New Short Explains A Little Backstory To Blade Runner 2049

New Short Explains A Little Backstory To Blade Runner 2049

Jared Leto’s Niander Wallace introduces the Nexus 9 in this promotional short for Blade Runner 2049

The cult film Blade Runner, set in the then far future of 2019, was released in 1984 and is receiving a sequel in the form of this year’s Blade Runner 2049. But what has been happening between films where there will be a thirty-year story gap?

Blade Runner 2049‘s director, Denis Villeneuve, has asked three respected artists to create three short films that will tell some important story points that will be relevant to the new film.

The first of these shorts is entitled, 2036: Nexus Dawn. Taking place 13 years before Blade Runner 2049, it see’s Niander Wallace, played by Jared Leto, introducing his new Nexus 9 series replicant.

As you can see from the Blade Runner timeline (bottom of page) that was issued by Warner Bros. at this year’s San Diego Comic Convention, all replicants were prohibited in 2023 after it was believed they caused a devastating EMP blast on the west coast of America the previous year. This blast destroyed nearly all of America’s electronic data sending the country into chaos.

Why has Niander been secretly building Nexus replicants and breaking the law? Hopefully, this and more will be answered when we get to see Blade Runner 2049 later this year.

Thanks to Collider for the story.

Blade Runner Timeline

2018 – After a bloody mutiny by a Nexus 6 combat team in an Off-world colony, Replicants are declared illegal on Earth — under penalty of death.

2019 – A prototype Replicant, Rachael, and Officer Rick Deckard, a Blade runner, escape Los Angeles together.

2020 – After the death of founder Eldon Tyrell, the Tyrell Corporation rushes a new line of Nexus 8 Replicants onto the market for use Off-world. Unlike previous Nexus models, built with 4-year lifespans, the Nexus 8s has open-ended lifespans, as well as ocular implants for easy identification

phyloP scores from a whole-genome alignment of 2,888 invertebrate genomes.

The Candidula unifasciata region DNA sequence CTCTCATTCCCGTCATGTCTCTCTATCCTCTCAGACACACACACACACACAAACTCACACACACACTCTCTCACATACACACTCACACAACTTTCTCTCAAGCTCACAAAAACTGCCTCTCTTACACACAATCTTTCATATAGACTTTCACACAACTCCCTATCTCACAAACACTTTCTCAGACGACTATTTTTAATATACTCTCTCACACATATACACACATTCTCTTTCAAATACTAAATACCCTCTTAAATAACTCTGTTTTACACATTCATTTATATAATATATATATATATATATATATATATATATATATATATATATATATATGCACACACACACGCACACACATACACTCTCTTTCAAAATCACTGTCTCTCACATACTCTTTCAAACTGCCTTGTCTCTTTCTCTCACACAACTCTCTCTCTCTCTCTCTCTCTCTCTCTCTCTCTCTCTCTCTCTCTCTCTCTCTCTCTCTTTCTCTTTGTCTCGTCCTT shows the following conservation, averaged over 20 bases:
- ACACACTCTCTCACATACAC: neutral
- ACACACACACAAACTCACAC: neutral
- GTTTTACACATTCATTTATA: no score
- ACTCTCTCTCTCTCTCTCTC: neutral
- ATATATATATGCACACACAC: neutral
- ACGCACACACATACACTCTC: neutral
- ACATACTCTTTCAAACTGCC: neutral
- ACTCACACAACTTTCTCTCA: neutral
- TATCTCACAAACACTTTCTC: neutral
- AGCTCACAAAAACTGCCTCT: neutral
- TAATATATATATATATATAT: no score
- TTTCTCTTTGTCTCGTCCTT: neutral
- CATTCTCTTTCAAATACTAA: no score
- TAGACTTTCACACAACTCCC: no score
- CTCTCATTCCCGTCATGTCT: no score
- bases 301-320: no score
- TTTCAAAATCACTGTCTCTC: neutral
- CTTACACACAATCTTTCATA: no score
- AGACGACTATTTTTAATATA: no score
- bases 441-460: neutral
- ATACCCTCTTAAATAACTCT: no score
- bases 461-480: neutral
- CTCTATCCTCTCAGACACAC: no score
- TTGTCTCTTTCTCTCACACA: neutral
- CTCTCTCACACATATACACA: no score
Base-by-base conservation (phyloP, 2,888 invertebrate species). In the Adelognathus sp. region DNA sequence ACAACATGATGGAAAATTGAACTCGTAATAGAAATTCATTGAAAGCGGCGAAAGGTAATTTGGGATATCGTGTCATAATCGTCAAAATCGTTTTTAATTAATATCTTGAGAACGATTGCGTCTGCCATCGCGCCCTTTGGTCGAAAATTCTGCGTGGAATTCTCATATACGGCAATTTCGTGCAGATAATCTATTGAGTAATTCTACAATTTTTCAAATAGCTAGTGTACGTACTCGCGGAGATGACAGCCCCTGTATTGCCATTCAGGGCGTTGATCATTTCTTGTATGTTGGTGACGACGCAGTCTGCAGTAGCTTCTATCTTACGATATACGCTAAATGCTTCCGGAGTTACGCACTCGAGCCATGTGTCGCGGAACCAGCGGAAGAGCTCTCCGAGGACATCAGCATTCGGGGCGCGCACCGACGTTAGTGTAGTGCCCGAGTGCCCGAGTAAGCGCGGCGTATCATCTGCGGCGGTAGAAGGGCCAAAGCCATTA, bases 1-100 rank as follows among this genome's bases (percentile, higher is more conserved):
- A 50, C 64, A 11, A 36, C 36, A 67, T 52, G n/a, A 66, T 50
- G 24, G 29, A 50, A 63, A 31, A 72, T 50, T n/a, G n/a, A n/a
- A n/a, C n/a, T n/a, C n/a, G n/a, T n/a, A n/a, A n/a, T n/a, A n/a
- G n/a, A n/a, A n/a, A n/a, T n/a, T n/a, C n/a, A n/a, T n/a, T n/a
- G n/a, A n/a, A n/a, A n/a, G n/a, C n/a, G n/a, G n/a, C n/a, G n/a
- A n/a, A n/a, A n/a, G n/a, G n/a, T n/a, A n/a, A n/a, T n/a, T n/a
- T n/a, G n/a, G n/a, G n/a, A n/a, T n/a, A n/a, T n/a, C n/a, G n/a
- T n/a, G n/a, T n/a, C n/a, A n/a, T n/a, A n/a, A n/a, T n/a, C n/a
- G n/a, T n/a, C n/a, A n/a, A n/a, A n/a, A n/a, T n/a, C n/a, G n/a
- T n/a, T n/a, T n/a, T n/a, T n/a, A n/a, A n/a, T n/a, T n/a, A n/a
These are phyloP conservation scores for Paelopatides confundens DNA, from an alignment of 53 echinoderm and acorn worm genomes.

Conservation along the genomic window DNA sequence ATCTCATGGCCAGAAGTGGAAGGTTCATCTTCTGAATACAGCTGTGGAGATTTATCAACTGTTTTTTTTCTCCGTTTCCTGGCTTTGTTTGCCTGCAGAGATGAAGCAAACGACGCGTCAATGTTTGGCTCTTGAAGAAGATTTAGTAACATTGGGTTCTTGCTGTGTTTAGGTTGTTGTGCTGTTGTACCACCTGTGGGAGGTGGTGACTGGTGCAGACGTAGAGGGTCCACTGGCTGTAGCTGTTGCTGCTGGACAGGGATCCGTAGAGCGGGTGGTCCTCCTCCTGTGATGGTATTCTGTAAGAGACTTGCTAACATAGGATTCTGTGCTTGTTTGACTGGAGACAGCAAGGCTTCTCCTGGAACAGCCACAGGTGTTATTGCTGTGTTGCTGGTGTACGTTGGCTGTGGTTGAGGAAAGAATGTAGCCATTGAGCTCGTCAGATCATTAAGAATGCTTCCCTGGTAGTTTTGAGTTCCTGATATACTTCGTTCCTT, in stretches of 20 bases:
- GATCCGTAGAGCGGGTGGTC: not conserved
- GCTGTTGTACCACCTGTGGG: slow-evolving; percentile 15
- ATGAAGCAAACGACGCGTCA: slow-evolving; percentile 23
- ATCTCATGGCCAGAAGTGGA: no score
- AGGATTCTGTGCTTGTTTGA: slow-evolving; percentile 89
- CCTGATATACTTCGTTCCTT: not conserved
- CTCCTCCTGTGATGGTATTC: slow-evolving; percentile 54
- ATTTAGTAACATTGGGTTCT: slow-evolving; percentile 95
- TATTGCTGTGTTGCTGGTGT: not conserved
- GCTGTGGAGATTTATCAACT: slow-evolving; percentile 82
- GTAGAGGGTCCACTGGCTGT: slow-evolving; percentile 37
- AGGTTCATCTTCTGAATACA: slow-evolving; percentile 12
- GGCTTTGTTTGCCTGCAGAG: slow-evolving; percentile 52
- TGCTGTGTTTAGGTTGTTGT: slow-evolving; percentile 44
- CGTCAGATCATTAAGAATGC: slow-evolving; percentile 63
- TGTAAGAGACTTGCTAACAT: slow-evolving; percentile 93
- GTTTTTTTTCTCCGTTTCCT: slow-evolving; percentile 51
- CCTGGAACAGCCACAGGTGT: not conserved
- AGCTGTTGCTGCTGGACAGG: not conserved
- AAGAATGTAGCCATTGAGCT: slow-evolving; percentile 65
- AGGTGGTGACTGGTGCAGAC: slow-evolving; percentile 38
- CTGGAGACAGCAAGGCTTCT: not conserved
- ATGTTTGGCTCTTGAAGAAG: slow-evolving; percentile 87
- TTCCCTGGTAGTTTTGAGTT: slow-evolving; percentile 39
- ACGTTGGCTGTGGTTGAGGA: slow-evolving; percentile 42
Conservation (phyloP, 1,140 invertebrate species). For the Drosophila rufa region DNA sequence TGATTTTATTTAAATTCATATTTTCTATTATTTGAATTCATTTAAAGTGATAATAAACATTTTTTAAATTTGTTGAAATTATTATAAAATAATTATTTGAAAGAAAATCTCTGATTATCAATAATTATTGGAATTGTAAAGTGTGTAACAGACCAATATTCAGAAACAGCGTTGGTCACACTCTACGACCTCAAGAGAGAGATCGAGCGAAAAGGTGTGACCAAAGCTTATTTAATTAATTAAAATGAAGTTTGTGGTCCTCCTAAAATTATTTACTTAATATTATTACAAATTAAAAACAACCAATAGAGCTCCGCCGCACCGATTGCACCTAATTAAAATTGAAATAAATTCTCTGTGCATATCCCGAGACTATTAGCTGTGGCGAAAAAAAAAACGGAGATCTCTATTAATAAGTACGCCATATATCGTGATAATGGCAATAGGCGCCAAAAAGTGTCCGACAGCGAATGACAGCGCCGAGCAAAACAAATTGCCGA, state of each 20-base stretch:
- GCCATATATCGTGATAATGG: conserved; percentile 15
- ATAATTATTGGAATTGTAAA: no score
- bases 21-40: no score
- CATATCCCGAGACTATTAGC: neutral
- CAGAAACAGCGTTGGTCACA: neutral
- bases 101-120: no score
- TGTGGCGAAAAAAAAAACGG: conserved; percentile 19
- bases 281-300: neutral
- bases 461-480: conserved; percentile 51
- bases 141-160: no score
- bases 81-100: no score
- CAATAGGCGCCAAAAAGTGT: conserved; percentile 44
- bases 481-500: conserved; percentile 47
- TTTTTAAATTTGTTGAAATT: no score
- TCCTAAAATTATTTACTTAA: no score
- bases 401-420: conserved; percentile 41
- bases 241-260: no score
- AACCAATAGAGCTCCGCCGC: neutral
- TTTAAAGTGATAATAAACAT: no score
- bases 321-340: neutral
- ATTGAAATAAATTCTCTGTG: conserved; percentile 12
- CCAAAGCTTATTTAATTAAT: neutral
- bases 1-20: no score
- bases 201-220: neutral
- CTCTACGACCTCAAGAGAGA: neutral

2022  – The Blackout. An EMP of unknown origin detonates somewhere on the West Coast. Cities are shut down for weeks. Electronic data is corrupted or destroyed over most of the United States. Finance and trade markets crash worldwide. Food supplies become dire. Theories spread as to the cause of the Blackout; none are proven. The most popular blame Replicants.

2023 – Replicant Prohibition. The governing authorities legislate an indefinite “prohibition” on replicant production. Nexus 6 models are now all decommissioned due to their programmed 4-year lifespans. Surviving Nexus 8 models are to be retired. Those that can, go into hiding.

2025 – Idealistic scientist Niander Wallace pioneers advancements in genetically modified food and shares his patents for free, marking an end to a global crisis. His company, Wallace Corporation, E&C, expands across the globe — and into the Off-world colonies.

2028 – Niander Wallace acquires the remains of the bankrupt Tyrell Corporation.

2030s – Niander Wallace improves upon Tyrells’ genetic engineering and memory implantation methods to make replicants obedient and controllable.

2036 – Prohibition is repealed. Wallace reintroduces a new line of “perfected” Replicants — The Nexus 9.

Early 2040s – The LAPD commits additional resources to bolster its existing Blade Runner unit, tasked with locating illegal Replicants and retiring them.

2049 – When we return to Los Angeles, 30 years after the original movie, climate change has caused the sea level to rise dramatically. A massive Sea Wall has been built along the Sepulveda Pass to protect the Los Angeles basin. Los Aneles is even more uninhabitable than before and filled with poverty and sickness. Humans, who were not well enough to leave for the off-world colonies are left behind. There is no fresh food, and inhabitants survive on Wallace’s genetically modified food products sold from vending machines at street markets.

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John Abbitt

About the author | John Abbitt

@UKFilmNerd | John loves the movies and he used to write for his own website, The Tydirium Hangar Bay, in the late 1990's. Whilst the web page idea became lost in the passages of time, John's love of film did not. Now he's back, writing for The Unheard Nerd.